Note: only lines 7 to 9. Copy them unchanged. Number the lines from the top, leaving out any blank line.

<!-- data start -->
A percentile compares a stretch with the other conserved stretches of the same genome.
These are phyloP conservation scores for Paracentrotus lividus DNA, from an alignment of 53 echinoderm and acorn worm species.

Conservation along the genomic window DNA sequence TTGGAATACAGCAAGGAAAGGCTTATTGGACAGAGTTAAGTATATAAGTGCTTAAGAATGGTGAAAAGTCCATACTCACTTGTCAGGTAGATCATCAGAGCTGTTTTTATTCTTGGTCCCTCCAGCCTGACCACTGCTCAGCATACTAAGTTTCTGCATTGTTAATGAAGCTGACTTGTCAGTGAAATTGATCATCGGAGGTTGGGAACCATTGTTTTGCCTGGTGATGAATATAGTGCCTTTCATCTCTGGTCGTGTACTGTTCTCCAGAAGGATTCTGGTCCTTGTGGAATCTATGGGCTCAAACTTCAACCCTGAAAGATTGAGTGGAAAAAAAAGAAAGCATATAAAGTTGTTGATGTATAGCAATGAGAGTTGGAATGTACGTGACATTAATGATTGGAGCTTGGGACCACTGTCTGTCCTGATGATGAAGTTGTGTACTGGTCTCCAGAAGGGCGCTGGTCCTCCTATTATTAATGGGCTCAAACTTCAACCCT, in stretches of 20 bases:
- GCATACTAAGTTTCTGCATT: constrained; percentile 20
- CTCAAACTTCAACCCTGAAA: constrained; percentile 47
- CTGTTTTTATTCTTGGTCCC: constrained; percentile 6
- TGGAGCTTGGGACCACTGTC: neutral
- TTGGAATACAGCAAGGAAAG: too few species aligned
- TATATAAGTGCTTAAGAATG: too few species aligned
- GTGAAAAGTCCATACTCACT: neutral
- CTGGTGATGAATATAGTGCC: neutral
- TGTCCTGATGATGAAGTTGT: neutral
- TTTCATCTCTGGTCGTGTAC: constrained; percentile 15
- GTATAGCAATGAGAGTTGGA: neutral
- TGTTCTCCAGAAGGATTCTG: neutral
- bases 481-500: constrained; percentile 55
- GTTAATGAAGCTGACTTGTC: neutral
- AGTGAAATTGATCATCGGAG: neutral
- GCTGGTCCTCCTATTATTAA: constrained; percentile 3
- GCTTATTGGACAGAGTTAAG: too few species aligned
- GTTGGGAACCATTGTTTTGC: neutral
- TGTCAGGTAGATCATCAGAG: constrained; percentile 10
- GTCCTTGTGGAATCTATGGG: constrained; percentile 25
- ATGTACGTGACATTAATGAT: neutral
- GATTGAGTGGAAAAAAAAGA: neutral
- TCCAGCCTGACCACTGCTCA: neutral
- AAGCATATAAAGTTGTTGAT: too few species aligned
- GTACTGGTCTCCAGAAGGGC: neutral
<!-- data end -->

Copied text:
- TGGAGCTTGGGACCACTGTC: neutral
- TTGGAATACAGCAAGGAAAG: too few species aligned
- TATATAAGTGCTTAAGAATG: too few species aligned